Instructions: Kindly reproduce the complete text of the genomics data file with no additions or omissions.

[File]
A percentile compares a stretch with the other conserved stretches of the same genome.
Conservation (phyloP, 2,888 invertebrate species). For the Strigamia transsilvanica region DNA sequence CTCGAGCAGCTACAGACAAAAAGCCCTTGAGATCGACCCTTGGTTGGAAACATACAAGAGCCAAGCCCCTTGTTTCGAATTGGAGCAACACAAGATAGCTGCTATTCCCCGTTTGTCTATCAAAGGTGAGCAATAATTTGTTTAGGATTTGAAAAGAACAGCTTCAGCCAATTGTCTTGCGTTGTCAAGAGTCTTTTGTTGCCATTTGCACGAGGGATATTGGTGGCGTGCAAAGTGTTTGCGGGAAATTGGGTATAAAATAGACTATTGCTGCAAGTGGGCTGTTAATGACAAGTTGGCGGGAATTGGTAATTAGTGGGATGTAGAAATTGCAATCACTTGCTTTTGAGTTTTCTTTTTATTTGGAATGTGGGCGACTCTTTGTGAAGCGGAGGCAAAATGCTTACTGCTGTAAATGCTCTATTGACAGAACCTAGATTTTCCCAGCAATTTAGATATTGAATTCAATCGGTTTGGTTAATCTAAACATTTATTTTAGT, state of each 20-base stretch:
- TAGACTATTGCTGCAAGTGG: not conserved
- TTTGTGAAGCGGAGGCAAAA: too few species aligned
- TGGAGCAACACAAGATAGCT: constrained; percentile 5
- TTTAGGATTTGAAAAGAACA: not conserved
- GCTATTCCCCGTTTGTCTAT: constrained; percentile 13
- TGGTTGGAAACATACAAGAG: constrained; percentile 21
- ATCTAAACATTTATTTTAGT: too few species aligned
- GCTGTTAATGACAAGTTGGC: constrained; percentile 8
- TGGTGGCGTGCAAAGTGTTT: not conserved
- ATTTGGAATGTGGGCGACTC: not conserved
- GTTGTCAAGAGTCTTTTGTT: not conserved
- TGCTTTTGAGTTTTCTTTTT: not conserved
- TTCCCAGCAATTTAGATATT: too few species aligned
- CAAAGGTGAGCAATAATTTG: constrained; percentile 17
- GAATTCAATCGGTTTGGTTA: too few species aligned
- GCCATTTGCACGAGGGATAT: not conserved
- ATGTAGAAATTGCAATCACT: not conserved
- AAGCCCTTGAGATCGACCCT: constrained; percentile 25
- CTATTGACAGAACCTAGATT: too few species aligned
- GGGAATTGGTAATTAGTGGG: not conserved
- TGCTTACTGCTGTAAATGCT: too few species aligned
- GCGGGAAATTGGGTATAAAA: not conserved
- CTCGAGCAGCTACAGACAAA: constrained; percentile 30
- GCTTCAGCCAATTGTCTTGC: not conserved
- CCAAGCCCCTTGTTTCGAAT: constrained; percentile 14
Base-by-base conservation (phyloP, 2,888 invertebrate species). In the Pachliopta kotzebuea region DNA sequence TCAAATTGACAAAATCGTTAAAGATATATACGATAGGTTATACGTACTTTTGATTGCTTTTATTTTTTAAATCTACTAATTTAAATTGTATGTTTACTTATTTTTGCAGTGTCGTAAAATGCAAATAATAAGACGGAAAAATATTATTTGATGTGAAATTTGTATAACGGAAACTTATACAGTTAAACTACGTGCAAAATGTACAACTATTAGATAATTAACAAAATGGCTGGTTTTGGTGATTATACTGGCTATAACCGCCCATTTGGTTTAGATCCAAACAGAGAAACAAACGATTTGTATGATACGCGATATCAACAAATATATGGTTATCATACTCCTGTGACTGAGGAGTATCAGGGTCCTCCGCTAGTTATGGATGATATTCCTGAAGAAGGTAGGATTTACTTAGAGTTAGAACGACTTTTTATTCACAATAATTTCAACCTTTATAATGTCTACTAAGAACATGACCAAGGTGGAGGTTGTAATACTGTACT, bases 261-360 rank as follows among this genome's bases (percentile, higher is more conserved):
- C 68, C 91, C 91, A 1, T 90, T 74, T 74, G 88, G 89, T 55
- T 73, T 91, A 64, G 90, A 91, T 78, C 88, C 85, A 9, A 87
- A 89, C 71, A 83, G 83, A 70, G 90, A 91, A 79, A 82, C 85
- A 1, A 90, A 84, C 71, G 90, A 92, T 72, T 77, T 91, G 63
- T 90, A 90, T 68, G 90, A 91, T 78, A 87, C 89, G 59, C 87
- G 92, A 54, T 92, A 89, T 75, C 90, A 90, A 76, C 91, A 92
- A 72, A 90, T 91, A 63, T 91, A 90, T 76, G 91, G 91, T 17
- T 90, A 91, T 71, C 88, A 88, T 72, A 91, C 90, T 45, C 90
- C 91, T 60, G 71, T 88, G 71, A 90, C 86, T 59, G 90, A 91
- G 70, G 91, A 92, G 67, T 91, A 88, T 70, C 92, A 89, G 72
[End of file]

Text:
A percentile compares a stretch with the other conserved stretches of the same genome.
Conservation (phyloP, 2,888 invertebrate species). For the Strigamia transsilvanica region DNA sequence CTCGAGCAGCTACAGACAAAAAGCCCTTGAGATCGACCCTTGGTTGGAAACATACAAGAGCCAAGCCCCTTGTTTCGAATTGGAGCAACACAAGATAGCTGCTATTCCCCGTTTGTCTATCAAAGGTGAGCAATAATTTGTTTAGGATTTGAAAAGAACAGCTTCAGCCAATTGTCTTGCGTTGTCAAGAGTCTTTTGTTGCCATTTGCACGAGGGATATTGGTGGCGTGCAAAGTGTTTGCGGGAAATTGGGTATAAAATAGACTATTGCTGCAAGTGGGCTGTTAATGACAAGTTGGCGGGAATTGGTAATTAGTGGGATGTAGAAATTGCAATCACTTGCTTTTGAGTTTTCTTTTTATTTGGAATGTGGGCGACTCTTTGTGAAGCGGAGGCAAAATGCTTACTGCTGTAAATGCTCTATTGACAGAACCTAGATTTTCCCAGCAATTTAGATATTGAATTCAATCGGTTTGGTTAATCTAAACATTTATTTTAGT, state of each 20-base stretch:
- TAGACTATTGCTGCAAGTGG: not conserved
- TTTGTGAAGCGGAGGCAAAA: too few species aligned
- TGGAGCAACACAAGATAGCT: constrained; percentile 5
- TTTAGGATTTGAAAAGAACA: not conserved
- GCTATTCCCCGTTTGTCTAT: constrained; percentile 13
- TGGTTGGAAACATACAAGAG: constrained; percentile 21
- ATCTAAACATTTATTTTAGT: too few species aligned
- GCTGTTAATGACAAGTTGGC: constrained; percentile 8
- TGGTGGCGTGCAAAGTGTTT: not conserved
- ATTTGGAATGTGGGCGACTC: not conserved
- GTTGTCAAGAGTCTTTTGTT: not conserved
- TGCTTTTGAGTTTTCTTTTT: not conserved
- TTCCCAGCAATTTAGATATT: too few species aligned
- CAAAGGTGAGCAATAATTTG: constrained; percentile 17
- GAATTCAATCGGTTTGGTTA: too few species aligned
- GCCATTTGCACGAGGGATAT: not conserved
- ATGTAGAAATTGCAATCACT: not conserved
- AAGCCCTTGAGATCGACCCT: constrained; percentile 25
- CTATTGACAGAACCTAGATT: too few species aligned
- GGGAATTGGTAATTAGTGGG: not conserved
- TGCTTACTGCTGTAAATGCT: too few species aligned
- GCGGGAAATTGGGTATAAAA: not conserved
- CTCGAGCAGCTACAGACAAA: constrained; percentile 30
- GCTTCAGCCAATTGTCTTGC: not conserved
- CCAAGCCCCTTGTTTCGAAT: constrained; percentile 14
Base-by-base conservation (phyloP, 2,888 invertebrate species). In the Pachliopta kotzebuea region DNA sequence TCAAATTGACAAAATCGTTAAAGATATATACGATAGGTTATACGTACTTTTGATTGCTTTTATTTTTTAAATCTACTAATTTAAATTGTATGTTTACTTATTTTTGCAGTGTCGTAAAATGCAAATAATAAGACGGAAAAATATTATTTGATGTGAAATTTGTATAACGGAAACTTATACAGTTAAACTACGTGCAAAATGTACAACTATTAGATAATTAACAAAATGGCTGGTTTTGGTGATTATACTGGCTATAACCGCCCATTTGGTTTAGATCCAAACAGAGAAACAAACGATTTGTATGATACGCGATATCAACAAATATATGGTTATCATACTCCTGTGACTGAGGAGTATCAGGGTCCTCCGCTAGTTATGGATGATATTCCTGAAGAAGGTAGGATTTACTTAGAGTTAGAACGACTTTTTATTCACAATAATTTCAACCTTTATAATGTCTACTAAGAACATGACCAAGGTGGAGGTTGTAATACTGTACT, bases 261-360 rank as follows among this genome's bases (percentile, higher is more conserved):
- C 68, C 91, C 91, A 1, T 90, T 74, T 74, G 88, G 89, T 55
- T 73, T 91, A 64, G 90, A 91, T 78, C 88, C 85, A 9, A 87
- A 89, C 71, A 83, G 83, A 70, G 90, A 91, A 79, A 82, C 85
- A 1, A 90, A 84, C 71, G 90, A 92, T 72, T 77, T 91, G 63
- T 90, A 90, T 68, G 90, A 91, T 78, A 87, C 89, G 59, C 87
- G 92, A 54, T 92, A 89, T 75, C 90, A 90, A 76, C 91, A 92
- A 72, A 90, T 91, A 63, T 91, A 90, T 76, G 91, G 91, T 17
- T 90, A 91, T 71, C 88, A 88, T 72, A 91, C 90, T 45, C 90
- C 91, T 60, G 71, T 88, G 71, A 90, C 86, T 59, G 90, A 91
- G 70, G 91, A 92, G 67, T 91, A 88, T 70, C 92, A 89, G 72